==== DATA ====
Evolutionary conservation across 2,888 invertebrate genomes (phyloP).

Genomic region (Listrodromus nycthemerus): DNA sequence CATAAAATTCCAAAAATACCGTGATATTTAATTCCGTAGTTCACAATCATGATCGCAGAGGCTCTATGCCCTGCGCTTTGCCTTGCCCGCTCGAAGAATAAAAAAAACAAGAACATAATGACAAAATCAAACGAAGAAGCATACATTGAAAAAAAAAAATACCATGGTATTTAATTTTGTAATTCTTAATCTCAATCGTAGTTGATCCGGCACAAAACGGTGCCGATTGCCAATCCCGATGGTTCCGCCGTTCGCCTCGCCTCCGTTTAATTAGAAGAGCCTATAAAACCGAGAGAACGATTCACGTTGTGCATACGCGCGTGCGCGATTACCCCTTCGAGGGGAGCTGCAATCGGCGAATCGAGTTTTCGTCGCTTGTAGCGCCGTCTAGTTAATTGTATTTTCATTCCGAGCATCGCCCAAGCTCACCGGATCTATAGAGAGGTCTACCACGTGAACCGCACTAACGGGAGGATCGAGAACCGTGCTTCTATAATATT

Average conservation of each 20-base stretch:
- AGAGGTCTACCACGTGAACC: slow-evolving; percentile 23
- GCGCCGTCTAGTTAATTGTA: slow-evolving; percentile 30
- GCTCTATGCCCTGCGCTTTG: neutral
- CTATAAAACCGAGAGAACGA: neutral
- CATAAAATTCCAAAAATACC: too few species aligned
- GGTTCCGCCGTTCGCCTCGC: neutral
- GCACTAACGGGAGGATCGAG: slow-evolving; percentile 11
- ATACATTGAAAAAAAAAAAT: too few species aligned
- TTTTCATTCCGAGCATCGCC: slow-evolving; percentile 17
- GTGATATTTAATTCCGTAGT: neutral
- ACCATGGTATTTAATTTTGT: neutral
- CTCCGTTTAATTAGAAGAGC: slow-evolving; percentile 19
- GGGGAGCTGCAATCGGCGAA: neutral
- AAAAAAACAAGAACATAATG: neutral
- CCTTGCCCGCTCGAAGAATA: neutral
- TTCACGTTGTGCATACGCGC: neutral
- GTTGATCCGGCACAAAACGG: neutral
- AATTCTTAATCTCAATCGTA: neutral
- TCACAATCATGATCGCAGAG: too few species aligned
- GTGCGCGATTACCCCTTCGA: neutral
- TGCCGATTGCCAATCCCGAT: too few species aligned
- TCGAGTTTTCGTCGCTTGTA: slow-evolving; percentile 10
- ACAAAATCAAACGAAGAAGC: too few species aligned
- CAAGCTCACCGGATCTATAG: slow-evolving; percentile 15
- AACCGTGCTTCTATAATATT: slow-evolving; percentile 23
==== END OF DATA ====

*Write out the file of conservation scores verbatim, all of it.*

Evolutionary conservation across 2,888 invertebrate genomes (phyloP).

Genomic region (Listrodromus nycthemerus): DNA sequence CATAAAATTCCAAAAATACCGTGATATTTAATTCCGTAGTTCACAATCATGATCGCAGAGGCTCTATGCCCTGCGCTTTGCCTTGCCCGCTCGAAGAATAAAAAAAACAAGAACATAATGACAAAATCAAACGAAGAAGCATACATTGAAAAAAAAAAATACCATGGTATTTAATTTTGTAATTCTTAATCTCAATCGTAGTTGATCCGGCACAAAACGGTGCCGATTGCCAATCCCGATGGTTCCGCCGTTCGCCTCGCCTCCGTTTAATTAGAAGAGCCTATAAAACCGAGAGAACGATTCACGTTGTGCATACGCGCGTGCGCGATTACCCCTTCGAGGGGAGCTGCAATCGGCGAATCGAGTTTTCGTCGCTTGTAGCGCCGTCTAGTTAATTGTATTTTCATTCCGAGCATCGCCCAAGCTCACCGGATCTATAGAGAGGTCTACCACGTGAACCGCACTAACGGGAGGATCGAGAACCGTGCTTCTATAATATT

Average conservation of each 20-base stretch:
- AGAGGTCTACCACGTGAACC: slow-evolving; percentile 23
- GCGCCGTCTAGTTAATTGTA: slow-evolving; percentile 30
- GCTCTATGCCCTGCGCTTTG: neutral
- CTATAAAACCGAGAGAACGA: neutral
- CATAAAATTCCAAAAATACC: too few species aligned
- GGTTCCGCCGTTCGCCTCGC: neutral
- GCACTAACGGGAGGATCGAG: slow-evolving; percentile 11
- ATACATTGAAAAAAAAAAAT: too few species aligned
- TTTTCATTCCGAGCATCGCC: slow-evolving; percentile 17
- GTGATATTTAATTCCGTAGT: neutral
- ACCATGGTATTTAATTTTGT: neutral
- CTCCGTTTAATTAGAAGAGC: slow-evolving; percentile 19
- GGGGAGCTGCAATCGGCGAA: neutral
- AAAAAAACAAGAACATAATG: neutral
- CCTTGCCCGCTCGAAGAATA: neutral
- TTCACGTTGTGCATACGCGC: neutral
- GTTGATCCGGCACAAAACGG: neutral
- AATTCTTAATCTCAATCGTA: neutral
- TCACAATCATGATCGCAGAG: too few species aligned
- GTGCGCGATTACCCCTTCGA: neutral
- TGCCGATTGCCAATCCCGAT: too few species aligned
- TCGAGTTTTCGTCGCTTGTA: slow-evolving; percentile 10
- ACAAAATCAAACGAAGAAGC: too few species aligned
- CAAGCTCACCGGATCTATAG: slow-evolving; percentile 15
- AACCGTGCTTCTATAATATT: slow-evolving; percentile 23